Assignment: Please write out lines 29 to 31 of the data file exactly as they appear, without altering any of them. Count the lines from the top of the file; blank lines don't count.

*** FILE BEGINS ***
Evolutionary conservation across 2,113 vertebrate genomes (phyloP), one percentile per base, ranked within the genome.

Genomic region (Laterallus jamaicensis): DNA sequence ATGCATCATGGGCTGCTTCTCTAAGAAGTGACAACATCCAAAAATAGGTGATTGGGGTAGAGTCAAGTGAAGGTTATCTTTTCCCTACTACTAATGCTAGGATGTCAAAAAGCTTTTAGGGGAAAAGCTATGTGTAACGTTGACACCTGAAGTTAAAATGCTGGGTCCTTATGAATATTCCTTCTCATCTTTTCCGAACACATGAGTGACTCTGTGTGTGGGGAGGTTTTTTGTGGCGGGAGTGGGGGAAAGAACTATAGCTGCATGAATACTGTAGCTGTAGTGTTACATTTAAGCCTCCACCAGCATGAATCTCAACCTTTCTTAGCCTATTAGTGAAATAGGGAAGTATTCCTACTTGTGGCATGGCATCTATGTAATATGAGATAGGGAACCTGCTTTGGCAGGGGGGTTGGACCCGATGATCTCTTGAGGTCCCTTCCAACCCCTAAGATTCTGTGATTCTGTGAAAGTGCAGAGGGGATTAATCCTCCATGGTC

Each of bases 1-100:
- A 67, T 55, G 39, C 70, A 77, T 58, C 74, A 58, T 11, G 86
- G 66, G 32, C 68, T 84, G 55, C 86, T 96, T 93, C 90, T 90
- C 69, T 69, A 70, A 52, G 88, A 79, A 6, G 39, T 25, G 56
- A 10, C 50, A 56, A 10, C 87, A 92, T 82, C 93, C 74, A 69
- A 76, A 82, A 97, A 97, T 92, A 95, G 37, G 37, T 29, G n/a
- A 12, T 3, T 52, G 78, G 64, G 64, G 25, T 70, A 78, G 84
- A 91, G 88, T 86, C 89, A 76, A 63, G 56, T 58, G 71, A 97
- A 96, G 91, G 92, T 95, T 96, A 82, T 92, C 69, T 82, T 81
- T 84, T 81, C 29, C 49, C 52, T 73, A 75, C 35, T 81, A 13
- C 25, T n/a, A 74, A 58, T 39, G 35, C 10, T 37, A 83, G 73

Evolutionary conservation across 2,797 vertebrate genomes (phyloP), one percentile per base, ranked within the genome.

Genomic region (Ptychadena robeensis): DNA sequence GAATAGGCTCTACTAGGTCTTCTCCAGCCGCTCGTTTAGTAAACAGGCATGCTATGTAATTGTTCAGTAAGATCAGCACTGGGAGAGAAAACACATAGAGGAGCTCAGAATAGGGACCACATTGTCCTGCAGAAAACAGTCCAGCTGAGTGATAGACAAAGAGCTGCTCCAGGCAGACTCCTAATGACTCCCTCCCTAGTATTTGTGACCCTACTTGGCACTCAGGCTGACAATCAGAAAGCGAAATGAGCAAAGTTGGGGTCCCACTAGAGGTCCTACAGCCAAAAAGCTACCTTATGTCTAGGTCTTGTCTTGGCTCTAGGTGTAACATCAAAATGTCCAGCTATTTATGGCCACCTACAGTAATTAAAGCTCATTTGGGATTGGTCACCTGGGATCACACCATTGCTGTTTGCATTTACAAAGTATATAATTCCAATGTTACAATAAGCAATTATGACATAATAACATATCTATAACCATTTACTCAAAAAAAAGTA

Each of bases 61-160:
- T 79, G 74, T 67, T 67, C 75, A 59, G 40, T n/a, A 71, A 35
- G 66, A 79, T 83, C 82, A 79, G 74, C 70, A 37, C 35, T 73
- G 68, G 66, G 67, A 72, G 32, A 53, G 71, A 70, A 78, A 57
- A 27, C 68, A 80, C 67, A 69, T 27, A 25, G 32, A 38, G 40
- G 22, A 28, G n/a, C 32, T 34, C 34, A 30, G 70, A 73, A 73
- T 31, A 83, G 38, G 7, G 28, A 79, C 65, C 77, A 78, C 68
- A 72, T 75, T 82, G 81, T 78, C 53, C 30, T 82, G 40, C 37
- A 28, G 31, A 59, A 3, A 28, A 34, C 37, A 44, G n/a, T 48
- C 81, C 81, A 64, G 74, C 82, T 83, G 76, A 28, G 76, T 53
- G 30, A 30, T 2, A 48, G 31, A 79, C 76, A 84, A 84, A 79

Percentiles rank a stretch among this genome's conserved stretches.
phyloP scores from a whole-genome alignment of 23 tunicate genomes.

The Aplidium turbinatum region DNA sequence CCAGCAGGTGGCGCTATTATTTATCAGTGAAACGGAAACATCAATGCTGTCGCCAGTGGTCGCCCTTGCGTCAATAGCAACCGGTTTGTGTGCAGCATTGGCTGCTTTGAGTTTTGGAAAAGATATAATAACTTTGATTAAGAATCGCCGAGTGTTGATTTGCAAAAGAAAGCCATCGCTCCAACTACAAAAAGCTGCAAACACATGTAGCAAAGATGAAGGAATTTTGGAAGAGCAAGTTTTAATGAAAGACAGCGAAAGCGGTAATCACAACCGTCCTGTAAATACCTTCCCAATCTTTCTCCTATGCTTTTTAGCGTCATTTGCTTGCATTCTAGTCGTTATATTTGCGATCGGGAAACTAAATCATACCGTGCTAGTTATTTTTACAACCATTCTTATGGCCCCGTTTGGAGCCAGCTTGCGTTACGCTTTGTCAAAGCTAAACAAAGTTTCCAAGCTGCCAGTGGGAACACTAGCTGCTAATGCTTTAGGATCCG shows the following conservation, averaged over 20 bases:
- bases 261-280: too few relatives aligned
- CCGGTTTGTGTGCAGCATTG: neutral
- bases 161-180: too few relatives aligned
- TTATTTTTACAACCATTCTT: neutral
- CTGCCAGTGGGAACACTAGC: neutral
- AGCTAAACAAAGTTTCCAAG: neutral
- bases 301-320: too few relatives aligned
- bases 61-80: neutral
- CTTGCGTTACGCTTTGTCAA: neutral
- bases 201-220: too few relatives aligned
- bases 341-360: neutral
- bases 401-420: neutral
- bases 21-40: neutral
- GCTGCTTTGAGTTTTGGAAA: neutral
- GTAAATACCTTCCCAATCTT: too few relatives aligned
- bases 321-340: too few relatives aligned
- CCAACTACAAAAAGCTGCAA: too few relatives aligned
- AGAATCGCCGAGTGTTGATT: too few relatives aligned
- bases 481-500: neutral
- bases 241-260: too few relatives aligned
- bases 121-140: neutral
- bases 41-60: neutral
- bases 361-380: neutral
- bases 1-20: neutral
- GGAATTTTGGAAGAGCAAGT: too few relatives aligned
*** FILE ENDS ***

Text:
The Aplidium turbinatum region DNA sequence CCAGCAGGTGGCGCTATTATTTATCAGTGAAACGGAAACATCAATGCTGTCGCCAGTGGTCGCCCTTGCGTCAATAGCAACCGGTTTGTGTGCAGCATTGGCTGCTTTGAGTTTTGGAAAAGATATAATAACTTTGATTAAGAATCGCCGAGTGTTGATTTGCAAAAGAAAGCCATCGCTCCAACTACAAAAAGCTGCAAACACATGTAGCAAAGATGAAGGAATTTTGGAAGAGCAAGTTTTAATGAAAGACAGCGAAAGCGGTAATCACAACCGTCCTGTAAATACCTTCCCAATCTTTCTCCTATGCTTTTTAGCGTCATTTGCTTGCATTCTAGTCGTTATATTTGCGATCGGGAAACTAAATCATACCGTGCTAGTTATTTTTACAACCATTCTTATGGCCCCGTTTGGAGCCAGCTTGCGTTACGCTTTGTCAAAGCTAAACAAAGTTTCCAAGCTGCCAGTGGGAACACTAGCTGCTAATGCTTTAGGATCCG shows the following conservation, averaged over 20 bases:
- bases 261-280: too few relatives aligned
- CCGGTTTGTGTGCAGCATTG: neutral